GENEVA, Switzerland - The international Red Cross said Wednesday that it would continue giving first-aid training and kits to Taliban fighters in Afghanistan, despite drawing angry e-mail from around the world and criticism from an Afghan official after the practice was publicized.
The International Committee of the Red Cross said it trained "over 70 members of the armed opposition" in first aid last month, along with more than 100 Afghan police and civilians, including taxi drivers.
The courses started in 2006 and the neutral group will continue them as long as they are needed, Red Cross spokesman Christian Cardon said.
"It's the core of the ICRC's mandate to make sure that people are cured whether they are from one side or the other side," he said.
Britain's Guardian newspaper Tuesday quoted an unidentified official in Kandahar's local government as criticizing the first-aid training, saying the Taliban did "not deserve to be treated like humans."
Cardon said the Red Cross also received angry e-mail from people around the world in response to the article. But he insisted that in Afghanistan most officials well understood and accepted the Red Cross' 151-year history of treating all war wounded regardless of their background or affiliation.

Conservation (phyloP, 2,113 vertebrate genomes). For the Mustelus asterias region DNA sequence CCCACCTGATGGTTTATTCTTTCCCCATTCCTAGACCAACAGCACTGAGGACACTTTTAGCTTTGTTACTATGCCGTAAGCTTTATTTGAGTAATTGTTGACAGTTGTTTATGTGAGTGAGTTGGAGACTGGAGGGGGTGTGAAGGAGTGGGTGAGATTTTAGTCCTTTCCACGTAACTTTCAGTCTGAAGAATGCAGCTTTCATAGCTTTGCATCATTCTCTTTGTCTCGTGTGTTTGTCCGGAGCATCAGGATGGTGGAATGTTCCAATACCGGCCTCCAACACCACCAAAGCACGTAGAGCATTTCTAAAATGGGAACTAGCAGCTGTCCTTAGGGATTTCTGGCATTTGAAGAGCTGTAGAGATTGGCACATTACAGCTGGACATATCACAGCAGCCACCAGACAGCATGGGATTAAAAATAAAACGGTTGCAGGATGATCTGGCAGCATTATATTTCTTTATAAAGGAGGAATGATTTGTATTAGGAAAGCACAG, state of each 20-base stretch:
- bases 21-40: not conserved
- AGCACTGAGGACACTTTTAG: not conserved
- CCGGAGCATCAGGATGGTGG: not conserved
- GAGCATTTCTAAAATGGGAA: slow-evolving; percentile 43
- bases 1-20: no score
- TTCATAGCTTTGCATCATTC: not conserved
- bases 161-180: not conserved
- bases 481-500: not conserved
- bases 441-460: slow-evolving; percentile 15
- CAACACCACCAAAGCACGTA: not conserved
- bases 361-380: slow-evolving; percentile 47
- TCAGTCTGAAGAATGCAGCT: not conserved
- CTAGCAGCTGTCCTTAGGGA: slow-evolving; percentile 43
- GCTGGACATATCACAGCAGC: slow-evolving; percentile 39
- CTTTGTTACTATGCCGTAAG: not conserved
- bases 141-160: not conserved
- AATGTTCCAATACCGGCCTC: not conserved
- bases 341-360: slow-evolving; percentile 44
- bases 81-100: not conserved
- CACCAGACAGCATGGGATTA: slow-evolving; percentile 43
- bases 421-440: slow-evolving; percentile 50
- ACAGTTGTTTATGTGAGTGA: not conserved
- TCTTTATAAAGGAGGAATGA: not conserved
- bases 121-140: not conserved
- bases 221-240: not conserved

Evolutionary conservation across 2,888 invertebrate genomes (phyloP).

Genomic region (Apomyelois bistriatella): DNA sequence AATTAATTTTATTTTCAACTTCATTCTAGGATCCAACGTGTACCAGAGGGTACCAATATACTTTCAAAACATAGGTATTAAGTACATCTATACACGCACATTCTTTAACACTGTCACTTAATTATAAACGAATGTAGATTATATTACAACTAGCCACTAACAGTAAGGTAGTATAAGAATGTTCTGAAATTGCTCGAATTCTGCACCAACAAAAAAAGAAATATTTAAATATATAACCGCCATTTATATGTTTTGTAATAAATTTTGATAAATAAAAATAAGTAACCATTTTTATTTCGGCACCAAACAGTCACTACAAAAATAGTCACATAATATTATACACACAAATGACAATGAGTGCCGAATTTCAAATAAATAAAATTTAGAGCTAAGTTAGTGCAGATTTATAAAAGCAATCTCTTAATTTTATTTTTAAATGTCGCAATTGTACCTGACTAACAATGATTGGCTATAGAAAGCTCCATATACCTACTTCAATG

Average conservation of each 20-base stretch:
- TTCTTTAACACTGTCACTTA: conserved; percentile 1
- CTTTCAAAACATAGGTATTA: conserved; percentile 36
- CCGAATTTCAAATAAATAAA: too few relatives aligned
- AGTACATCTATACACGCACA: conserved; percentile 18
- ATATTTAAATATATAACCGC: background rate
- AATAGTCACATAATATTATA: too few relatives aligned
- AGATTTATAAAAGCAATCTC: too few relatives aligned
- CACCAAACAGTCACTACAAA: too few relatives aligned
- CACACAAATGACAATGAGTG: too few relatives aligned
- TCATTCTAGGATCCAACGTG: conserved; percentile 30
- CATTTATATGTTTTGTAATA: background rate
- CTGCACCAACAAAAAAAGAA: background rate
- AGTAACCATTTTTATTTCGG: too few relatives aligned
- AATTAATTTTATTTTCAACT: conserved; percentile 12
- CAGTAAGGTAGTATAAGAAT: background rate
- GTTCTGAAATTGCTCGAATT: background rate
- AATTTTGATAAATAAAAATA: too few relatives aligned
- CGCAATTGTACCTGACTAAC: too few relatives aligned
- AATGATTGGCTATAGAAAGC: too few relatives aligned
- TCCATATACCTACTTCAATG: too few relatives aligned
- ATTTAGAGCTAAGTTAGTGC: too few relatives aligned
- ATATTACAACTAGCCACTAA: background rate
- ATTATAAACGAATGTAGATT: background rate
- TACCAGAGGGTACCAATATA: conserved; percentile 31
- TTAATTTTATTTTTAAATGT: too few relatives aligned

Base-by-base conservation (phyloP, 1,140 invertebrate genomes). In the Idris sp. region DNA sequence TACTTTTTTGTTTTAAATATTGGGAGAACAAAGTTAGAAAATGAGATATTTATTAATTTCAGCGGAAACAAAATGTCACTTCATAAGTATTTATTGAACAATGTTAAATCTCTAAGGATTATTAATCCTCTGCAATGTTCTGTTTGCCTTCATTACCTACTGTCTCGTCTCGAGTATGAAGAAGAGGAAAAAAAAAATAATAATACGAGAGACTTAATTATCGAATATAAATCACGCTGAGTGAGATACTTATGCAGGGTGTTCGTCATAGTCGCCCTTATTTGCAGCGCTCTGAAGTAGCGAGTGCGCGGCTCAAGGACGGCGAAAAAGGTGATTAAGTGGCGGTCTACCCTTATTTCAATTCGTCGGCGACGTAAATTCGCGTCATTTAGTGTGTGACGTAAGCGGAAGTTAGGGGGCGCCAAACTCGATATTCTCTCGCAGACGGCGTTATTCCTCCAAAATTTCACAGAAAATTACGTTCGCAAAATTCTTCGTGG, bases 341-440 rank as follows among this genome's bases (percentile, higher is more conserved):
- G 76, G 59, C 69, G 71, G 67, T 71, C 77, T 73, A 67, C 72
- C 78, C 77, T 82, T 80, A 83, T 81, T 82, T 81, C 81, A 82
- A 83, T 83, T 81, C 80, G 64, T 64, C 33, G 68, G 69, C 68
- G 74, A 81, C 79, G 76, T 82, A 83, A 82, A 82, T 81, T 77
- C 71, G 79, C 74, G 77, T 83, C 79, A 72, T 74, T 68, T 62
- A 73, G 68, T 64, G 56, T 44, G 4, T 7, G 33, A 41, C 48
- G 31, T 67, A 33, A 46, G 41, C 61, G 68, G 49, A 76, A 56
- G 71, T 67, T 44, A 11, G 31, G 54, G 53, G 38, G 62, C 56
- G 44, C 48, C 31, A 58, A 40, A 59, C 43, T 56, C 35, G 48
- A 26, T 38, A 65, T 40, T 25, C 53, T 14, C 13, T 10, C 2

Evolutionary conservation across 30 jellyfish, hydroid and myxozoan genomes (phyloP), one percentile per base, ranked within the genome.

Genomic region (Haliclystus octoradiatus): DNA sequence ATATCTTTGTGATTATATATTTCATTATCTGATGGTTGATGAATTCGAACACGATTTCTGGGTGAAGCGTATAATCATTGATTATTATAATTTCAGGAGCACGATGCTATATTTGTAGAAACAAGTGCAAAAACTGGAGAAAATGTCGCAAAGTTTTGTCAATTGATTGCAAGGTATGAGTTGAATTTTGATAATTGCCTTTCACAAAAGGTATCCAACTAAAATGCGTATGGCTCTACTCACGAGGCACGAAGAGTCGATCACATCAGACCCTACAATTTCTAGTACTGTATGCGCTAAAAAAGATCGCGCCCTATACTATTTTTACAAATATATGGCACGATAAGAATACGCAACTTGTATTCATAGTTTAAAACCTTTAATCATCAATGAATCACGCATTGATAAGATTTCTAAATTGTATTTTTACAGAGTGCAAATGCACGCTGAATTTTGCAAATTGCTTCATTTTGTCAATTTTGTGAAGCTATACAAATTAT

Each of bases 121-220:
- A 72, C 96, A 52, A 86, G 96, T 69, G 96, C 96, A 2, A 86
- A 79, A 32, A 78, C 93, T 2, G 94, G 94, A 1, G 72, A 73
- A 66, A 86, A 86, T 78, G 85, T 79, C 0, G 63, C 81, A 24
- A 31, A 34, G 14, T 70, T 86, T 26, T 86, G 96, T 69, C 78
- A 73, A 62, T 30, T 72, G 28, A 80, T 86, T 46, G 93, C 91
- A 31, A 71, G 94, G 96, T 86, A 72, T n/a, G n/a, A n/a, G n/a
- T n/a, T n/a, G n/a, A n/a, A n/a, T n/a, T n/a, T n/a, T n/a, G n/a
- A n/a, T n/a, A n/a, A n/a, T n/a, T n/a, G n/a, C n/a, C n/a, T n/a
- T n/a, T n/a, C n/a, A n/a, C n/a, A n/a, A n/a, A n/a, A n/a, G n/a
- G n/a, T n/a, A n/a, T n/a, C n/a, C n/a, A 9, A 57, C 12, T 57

Cardon cited the Red Cross orthopedic hospital in Kabul, where amputees are fitted with artificial limbs.
"We never ask the people who come about their background," he said. "This is the way we work everywhere, in Afghanistan and all over the world."
As for training Taliban fighters and providing them first-aid kits, Cardon said journeys to Afghanistan's few functioning hospitals were arduous or nearly impossible, meaning even basic first aid could help save lives when medical help isn't available.
He added that the three-day course was also an opportunity to show participants the need to abide by the Geneva Conventions governing the conduct of war.
The conventions also are the reason U.S. military medical helicopters in Iraq and Afghanistan rescue wounded insurgents as well as U.S. and NATO soldiers and rush them to field hospitals.
Red Cross first-aid courses also have been held in Gaza with members of Hamas and other Palestinian groups, Cardon said.
Andrea Bianchi, a professor of international law at Geneva's Graduate Institute, said the Red Cross was not obliged to provide training and medical kits to the Taliban but appeared to be doing so for practical reasons.
"Afghanistan is a very difficult place to operate," he said. "The idea that the ICRC might offer first-aid kits doesn't shock me, honestly."